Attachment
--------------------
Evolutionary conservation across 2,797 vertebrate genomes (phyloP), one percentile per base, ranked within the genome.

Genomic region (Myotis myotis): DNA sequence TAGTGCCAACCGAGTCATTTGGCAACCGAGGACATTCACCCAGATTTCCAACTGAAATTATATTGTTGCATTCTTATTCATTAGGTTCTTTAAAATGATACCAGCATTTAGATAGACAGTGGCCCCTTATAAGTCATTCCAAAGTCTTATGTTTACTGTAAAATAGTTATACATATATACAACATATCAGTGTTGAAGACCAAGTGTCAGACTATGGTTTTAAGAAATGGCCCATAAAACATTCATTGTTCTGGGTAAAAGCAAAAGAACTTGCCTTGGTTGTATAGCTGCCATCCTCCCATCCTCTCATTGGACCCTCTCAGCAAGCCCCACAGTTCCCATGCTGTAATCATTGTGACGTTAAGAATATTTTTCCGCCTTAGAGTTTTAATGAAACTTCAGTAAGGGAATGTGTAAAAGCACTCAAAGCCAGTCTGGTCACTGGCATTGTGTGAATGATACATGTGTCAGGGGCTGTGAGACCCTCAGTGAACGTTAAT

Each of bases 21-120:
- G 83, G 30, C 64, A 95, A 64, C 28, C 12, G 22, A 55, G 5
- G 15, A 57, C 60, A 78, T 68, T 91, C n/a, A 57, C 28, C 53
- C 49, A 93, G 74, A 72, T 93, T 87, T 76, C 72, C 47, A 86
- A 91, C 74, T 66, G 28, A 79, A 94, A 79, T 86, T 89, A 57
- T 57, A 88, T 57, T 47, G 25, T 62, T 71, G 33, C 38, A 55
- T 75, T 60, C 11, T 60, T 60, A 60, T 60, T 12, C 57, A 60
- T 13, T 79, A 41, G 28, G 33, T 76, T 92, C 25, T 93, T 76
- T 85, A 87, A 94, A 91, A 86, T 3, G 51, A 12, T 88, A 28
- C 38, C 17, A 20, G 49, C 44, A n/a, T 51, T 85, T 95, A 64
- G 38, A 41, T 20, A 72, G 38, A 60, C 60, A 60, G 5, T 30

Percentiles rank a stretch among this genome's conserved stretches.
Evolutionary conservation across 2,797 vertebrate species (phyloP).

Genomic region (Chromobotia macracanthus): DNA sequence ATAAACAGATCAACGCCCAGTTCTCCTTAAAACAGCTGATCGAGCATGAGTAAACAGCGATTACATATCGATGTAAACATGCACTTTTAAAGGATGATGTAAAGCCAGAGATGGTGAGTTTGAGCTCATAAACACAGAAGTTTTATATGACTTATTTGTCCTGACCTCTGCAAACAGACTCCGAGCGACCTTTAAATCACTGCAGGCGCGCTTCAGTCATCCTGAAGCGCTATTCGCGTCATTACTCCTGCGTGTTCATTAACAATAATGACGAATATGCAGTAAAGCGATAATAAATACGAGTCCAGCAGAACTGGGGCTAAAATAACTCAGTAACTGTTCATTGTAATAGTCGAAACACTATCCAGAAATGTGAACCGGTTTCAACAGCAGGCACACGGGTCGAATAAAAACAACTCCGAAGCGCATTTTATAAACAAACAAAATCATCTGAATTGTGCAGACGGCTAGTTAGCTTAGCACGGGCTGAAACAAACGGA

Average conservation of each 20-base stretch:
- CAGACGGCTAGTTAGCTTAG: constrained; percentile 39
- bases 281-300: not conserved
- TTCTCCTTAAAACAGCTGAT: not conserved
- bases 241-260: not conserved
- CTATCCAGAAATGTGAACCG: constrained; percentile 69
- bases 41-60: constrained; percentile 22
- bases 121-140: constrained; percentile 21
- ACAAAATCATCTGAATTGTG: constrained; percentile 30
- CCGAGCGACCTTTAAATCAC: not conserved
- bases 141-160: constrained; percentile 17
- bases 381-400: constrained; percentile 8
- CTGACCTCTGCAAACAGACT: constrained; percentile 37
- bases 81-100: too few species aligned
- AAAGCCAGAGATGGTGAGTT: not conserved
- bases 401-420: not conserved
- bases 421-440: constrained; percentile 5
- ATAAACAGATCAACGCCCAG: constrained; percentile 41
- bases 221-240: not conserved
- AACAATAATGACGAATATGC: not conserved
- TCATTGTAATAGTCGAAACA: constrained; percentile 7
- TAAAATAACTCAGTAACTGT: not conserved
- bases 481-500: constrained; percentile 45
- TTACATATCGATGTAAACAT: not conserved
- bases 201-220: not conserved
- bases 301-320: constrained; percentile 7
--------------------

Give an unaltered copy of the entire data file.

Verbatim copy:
Evolutionary conservation across 2,797 vertebrate genomes (phyloP), one percentile per base, ranked within the genome.

Genomic region (Myotis myotis): DNA sequence TAGTGCCAACCGAGTCATTTGGCAACCGAGGACATTCACCCAGATTTCCAACTGAAATTATATTGTTGCATTCTTATTCATTAGGTTCTTTAAAATGATACCAGCATTTAGATAGACAGTGGCCCCTTATAAGTCATTCCAAAGTCTTATGTTTACTGTAAAATAGTTATACATATATACAACATATCAGTGTTGAAGACCAAGTGTCAGACTATGGTTTTAAGAAATGGCCCATAAAACATTCATTGTTCTGGGTAAAAGCAAAAGAACTTGCCTTGGTTGTATAGCTGCCATCCTCCCATCCTCTCATTGGACCCTCTCAGCAAGCCCCACAGTTCCCATGCTGTAATCATTGTGACGTTAAGAATATTTTTCCGCCTTAGAGTTTTAATGAAACTTCAGTAAGGGAATGTGTAAAAGCACTCAAAGCCAGTCTGGTCACTGGCATTGTGTGAATGATACATGTGTCAGGGGCTGTGAGACCCTCAGTGAACGTTAAT

Each of bases 21-120:
- G 83, G 30, C 64, A 95, A 64, C 28, C 12, G 22, A 55, G 5
- G 15, A 57, C 60, A 78, T 68, T 91, C n/a, A 57, C 28, C 53
- C 49, A 93, G 74, A 72, T 93, T 87, T 76, C 72, C 47, A 86
- A 91, C 74, T 66, G 28, A 79, A 94, A 79, T 86, T 89, A 57
- T 57, A 88, T 57, T 47, G 25, T 62, T 71, G 33, C 38, A 55
- T 75, T 60, C 11, T 60, T 60, A 60, T 60, T 12, C 57, A 60
- T 13, T 79, A 41, G 28, G 33, T 76, T 92, C 25, T 93, T 76
- T 85, A 87, A 94, A 91, A 86, T 3, G 51, A 12, T 88, A 28
- C 38, C 17, A 20, G 49, C 44, A n/a, T 51, T 85, T 95, A 64
- G 38, A 41, T 20, A 72, G 38, A 60, C 60, A 60, G 5, T 30

Percentiles rank a stretch among this genome's conserved stretches.
Evolutionary conservation across 2,797 vertebrate species (phyloP).

Genomic region (Chromobotia macracanthus): DNA sequence ATAAACAGATCAACGCCCAGTTCTCCTTAAAACAGCTGATCGAGCATGAGTAAACAGCGATTACATATCGATGTAAACATGCACTTTTAAAGGATGATGTAAAGCCAGAGATGGTGAGTTTGAGCTCATAAACACAGAAGTTTTATATGACTTATTTGTCCTGACCTCTGCAAACAGACTCCGAGCGACCTTTAAATCACTGCAGGCGCGCTTCAGTCATCCTGAAGCGCTATTCGCGTCATTACTCCTGCGTGTTCATTAACAATAATGACGAATATGCAGTAAAGCGATAATAAATACGAGTCCAGCAGAACTGGGGCTAAAATAACTCAGTAACTGTTCATTGTAATAGTCGAAACACTATCCAGAAATGTGAACCGGTTTCAACAGCAGGCACACGGGTCGAATAAAAACAACTCCGAAGCGCATTTTATAAACAAACAAAATCATCTGAATTGTGCAGACGGCTAGTTAGCTTAGCACGGGCTGAAACAAACGGA

Average conservation of each 20-base stretch:
- CAGACGGCTAGTTAGCTTAG: constrained; percentile 39
- bases 281-300: not conserved
- TTCTCCTTAAAACAGCTGAT: not conserved
- bases 241-260: not conserved
- CTATCCAGAAATGTGAACCG: constrained; percentile 69
- bases 41-60: constrained; percentile 22
- bases 121-140: constrained; percentile 21
- ACAAAATCATCTGAATTGTG: constrained; percentile 30
- CCGAGCGACCTTTAAATCAC: not conserved
- bases 141-160: constrained; percentile 17
- bases 381-400: constrained; percentile 8
- CTGACCTCTGCAAACAGACT: constrained; percentile 37
- bases 81-100: too few species aligned
- AAAGCCAGAGATGGTGAGTT: not conserved
- bases 401-420: not conserved
- bases 421-440: constrained; percentile 5
- ATAAACAGATCAACGCCCAG: constrained; percentile 41
- bases 221-240: not conserved
- AACAATAATGACGAATATGC: not conserved
- TCATTGTAATAGTCGAAACA: constrained; percentile 7
- TAAAATAACTCAGTAACTGT: not conserved
- bases 481-500: constrained; percentile 45
- TTACATATCGATGTAAACAT: not conserved
- bases 201-220: not conserved
- bases 301-320: constrained; percentile 7